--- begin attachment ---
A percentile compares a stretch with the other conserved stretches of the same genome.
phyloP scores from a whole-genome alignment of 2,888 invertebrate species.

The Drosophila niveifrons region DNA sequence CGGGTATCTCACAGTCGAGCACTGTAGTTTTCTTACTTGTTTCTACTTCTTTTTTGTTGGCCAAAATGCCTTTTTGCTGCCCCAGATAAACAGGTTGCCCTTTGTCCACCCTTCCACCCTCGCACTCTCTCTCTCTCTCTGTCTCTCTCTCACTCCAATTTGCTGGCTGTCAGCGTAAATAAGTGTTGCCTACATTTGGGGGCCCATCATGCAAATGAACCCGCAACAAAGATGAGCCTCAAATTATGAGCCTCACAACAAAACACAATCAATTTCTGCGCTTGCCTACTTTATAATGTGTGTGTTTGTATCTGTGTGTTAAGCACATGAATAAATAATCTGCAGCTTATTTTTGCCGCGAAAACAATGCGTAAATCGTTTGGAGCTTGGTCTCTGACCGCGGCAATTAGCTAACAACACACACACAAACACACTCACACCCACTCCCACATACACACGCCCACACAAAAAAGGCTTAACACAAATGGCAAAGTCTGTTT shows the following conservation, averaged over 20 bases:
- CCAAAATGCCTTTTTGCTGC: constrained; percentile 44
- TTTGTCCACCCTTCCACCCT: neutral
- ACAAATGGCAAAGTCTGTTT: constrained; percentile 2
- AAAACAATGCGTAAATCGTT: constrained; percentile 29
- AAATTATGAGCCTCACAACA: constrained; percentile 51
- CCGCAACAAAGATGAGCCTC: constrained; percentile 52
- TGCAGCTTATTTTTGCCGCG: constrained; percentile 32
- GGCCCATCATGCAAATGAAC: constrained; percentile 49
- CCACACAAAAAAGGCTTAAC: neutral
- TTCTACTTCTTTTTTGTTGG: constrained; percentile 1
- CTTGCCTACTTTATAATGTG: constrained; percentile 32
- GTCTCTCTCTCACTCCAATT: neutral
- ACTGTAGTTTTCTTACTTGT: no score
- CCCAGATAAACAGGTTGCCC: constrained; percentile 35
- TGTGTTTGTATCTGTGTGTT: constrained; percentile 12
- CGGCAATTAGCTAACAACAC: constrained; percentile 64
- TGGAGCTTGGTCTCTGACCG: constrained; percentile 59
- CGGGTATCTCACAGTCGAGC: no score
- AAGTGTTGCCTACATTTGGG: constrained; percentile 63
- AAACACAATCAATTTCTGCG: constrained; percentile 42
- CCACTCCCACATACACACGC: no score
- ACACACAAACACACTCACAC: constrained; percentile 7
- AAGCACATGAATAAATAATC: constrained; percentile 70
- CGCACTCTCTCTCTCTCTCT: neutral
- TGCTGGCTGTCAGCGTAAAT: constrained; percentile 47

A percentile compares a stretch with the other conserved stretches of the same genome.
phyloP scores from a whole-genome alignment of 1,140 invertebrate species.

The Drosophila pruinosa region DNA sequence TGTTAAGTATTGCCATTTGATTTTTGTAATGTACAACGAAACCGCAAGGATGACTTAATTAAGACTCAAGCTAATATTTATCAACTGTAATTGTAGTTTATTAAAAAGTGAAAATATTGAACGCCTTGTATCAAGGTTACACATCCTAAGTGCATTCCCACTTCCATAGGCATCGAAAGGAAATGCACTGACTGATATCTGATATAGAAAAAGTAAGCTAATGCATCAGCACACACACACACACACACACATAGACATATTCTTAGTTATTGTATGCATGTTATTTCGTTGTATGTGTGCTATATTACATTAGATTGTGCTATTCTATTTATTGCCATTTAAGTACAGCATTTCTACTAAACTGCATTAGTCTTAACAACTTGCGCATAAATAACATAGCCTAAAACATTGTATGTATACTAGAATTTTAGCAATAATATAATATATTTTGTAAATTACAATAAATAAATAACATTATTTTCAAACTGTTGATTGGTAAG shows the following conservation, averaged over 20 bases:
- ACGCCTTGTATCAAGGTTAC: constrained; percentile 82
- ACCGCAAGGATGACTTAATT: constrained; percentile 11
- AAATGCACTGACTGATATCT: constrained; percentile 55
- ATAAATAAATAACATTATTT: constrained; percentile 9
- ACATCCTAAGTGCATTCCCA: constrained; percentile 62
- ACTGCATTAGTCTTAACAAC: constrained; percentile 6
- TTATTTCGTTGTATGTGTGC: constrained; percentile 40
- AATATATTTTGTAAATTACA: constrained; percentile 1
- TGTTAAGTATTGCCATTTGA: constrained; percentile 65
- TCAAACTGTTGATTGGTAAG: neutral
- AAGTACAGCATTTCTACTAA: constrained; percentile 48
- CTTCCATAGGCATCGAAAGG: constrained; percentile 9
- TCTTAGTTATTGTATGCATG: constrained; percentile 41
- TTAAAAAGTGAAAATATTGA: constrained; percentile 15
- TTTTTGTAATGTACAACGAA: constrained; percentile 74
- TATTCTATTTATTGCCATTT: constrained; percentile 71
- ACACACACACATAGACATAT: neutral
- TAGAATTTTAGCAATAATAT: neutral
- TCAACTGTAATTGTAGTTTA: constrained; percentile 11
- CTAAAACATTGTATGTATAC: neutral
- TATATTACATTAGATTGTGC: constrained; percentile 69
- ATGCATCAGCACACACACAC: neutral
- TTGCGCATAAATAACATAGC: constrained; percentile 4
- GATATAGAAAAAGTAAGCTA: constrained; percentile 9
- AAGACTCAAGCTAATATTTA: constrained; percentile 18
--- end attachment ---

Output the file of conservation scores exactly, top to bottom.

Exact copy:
A percentile compares a stretch with the other conserved stretches of the same genome.
phyloP scores from a whole-genome alignment of 2,888 invertebrate species.

The Drosophila niveifrons region DNA sequence CGGGTATCTCACAGTCGAGCACTGTAGTTTTCTTACTTGTTTCTACTTCTTTTTTGTTGGCCAAAATGCCTTTTTGCTGCCCCAGATAAACAGGTTGCCCTTTGTCCACCCTTCCACCCTCGCACTCTCTCTCTCTCTCTGTCTCTCTCTCACTCCAATTTGCTGGCTGTCAGCGTAAATAAGTGTTGCCTACATTTGGGGGCCCATCATGCAAATGAACCCGCAACAAAGATGAGCCTCAAATTATGAGCCTCACAACAAAACACAATCAATTTCTGCGCTTGCCTACTTTATAATGTGTGTGTTTGTATCTGTGTGTTAAGCACATGAATAAATAATCTGCAGCTTATTTTTGCCGCGAAAACAATGCGTAAATCGTTTGGAGCTTGGTCTCTGACCGCGGCAATTAGCTAACAACACACACACAAACACACTCACACCCACTCCCACATACACACGCCCACACAAAAAAGGCTTAACACAAATGGCAAAGTCTGTTT shows the following conservation, averaged over 20 bases:
- CCAAAATGCCTTTTTGCTGC: constrained; percentile 44
- TTTGTCCACCCTTCCACCCT: neutral
- ACAAATGGCAAAGTCTGTTT: constrained; percentile 2
- AAAACAATGCGTAAATCGTT: constrained; percentile 29
- AAATTATGAGCCTCACAACA: constrained; percentile 51
- CCGCAACAAAGATGAGCCTC: constrained; percentile 52
- TGCAGCTTATTTTTGCCGCG: constrained; percentile 32
- GGCCCATCATGCAAATGAAC: constrained; percentile 49
- CCACACAAAAAAGGCTTAAC: neutral
- TTCTACTTCTTTTTTGTTGG: constrained; percentile 1
- CTTGCCTACTTTATAATGTG: constrained; percentile 32
- GTCTCTCTCTCACTCCAATT: neutral
- ACTGTAGTTTTCTTACTTGT: no score
- CCCAGATAAACAGGTTGCCC: constrained; percentile 35
- TGTGTTTGTATCTGTGTGTT: constrained; percentile 12
- CGGCAATTAGCTAACAACAC: constrained; percentile 64
- TGGAGCTTGGTCTCTGACCG: constrained; percentile 59
- CGGGTATCTCACAGTCGAGC: no score
- AAGTGTTGCCTACATTTGGG: constrained; percentile 63
- AAACACAATCAATTTCTGCG: constrained; percentile 42
- CCACTCCCACATACACACGC: no score
- ACACACAAACACACTCACAC: constrained; percentile 7
- AAGCACATGAATAAATAATC: constrained; percentile 70
- CGCACTCTCTCTCTCTCTCT: neutral
- TGCTGGCTGTCAGCGTAAAT: constrained; percentile 47

A percentile compares a stretch with the other conserved stretches of the same genome.
phyloP scores from a whole-genome alignment of 1,140 invertebrate species.

The Drosophila pruinosa region DNA sequence TGTTAAGTATTGCCATTTGATTTTTGTAATGTACAACGAAACCGCAAGGATGACTTAATTAAGACTCAAGCTAATATTTATCAACTGTAATTGTAGTTTATTAAAAAGTGAAAATATTGAACGCCTTGTATCAAGGTTACACATCCTAAGTGCATTCCCACTTCCATAGGCATCGAAAGGAAATGCACTGACTGATATCTGATATAGAAAAAGTAAGCTAATGCATCAGCACACACACACACACACACACATAGACATATTCTTAGTTATTGTATGCATGTTATTTCGTTGTATGTGTGCTATATTACATTAGATTGTGCTATTCTATTTATTGCCATTTAAGTACAGCATTTCTACTAAACTGCATTAGTCTTAACAACTTGCGCATAAATAACATAGCCTAAAACATTGTATGTATACTAGAATTTTAGCAATAATATAATATATTTTGTAAATTACAATAAATAAATAACATTATTTTCAAACTGTTGATTGGTAAG shows the following conservation, averaged over 20 bases:
- ACGCCTTGTATCAAGGTTAC: constrained; percentile 82
- ACCGCAAGGATGACTTAATT: constrained; percentile 11
- AAATGCACTGACTGATATCT: constrained; percentile 55
- ATAAATAAATAACATTATTT: constrained; percentile 9
- ACATCCTAAGTGCATTCCCA: constrained; percentile 62
- ACTGCATTAGTCTTAACAAC: constrained; percentile 6
- TTATTTCGTTGTATGTGTGC: constrained; percentile 40
- AATATATTTTGTAAATTACA: constrained; percentile 1
- TGTTAAGTATTGCCATTTGA: constrained; percentile 65
- TCAAACTGTTGATTGGTAAG: neutral
- AAGTACAGCATTTCTACTAA: constrained; percentile 48
- CTTCCATAGGCATCGAAAGG: constrained; percentile 9
- TCTTAGTTATTGTATGCATG: constrained; percentile 41
- TTAAAAAGTGAAAATATTGA: constrained; percentile 15
- TTTTTGTAATGTACAACGAA: constrained; percentile 74
- TATTCTATTTATTGCCATTT: constrained; percentile 71
- ACACACACACATAGACATAT: neutral
- TAGAATTTTAGCAATAATAT: neutral
- TCAACTGTAATTGTAGTTTA: constrained; percentile 11
- CTAAAACATTGTATGTATAC: neutral
- TATATTACATTAGATTGTGC: constrained; percentile 69
- ATGCATCAGCACACACACAC: neutral
- TTGCGCATAAATAACATAGC: constrained; percentile 4
- GATATAGAAAAAGTAAGCTA: constrained; percentile 9
- AAGACTCAAGCTAATATTTA: constrained; percentile 18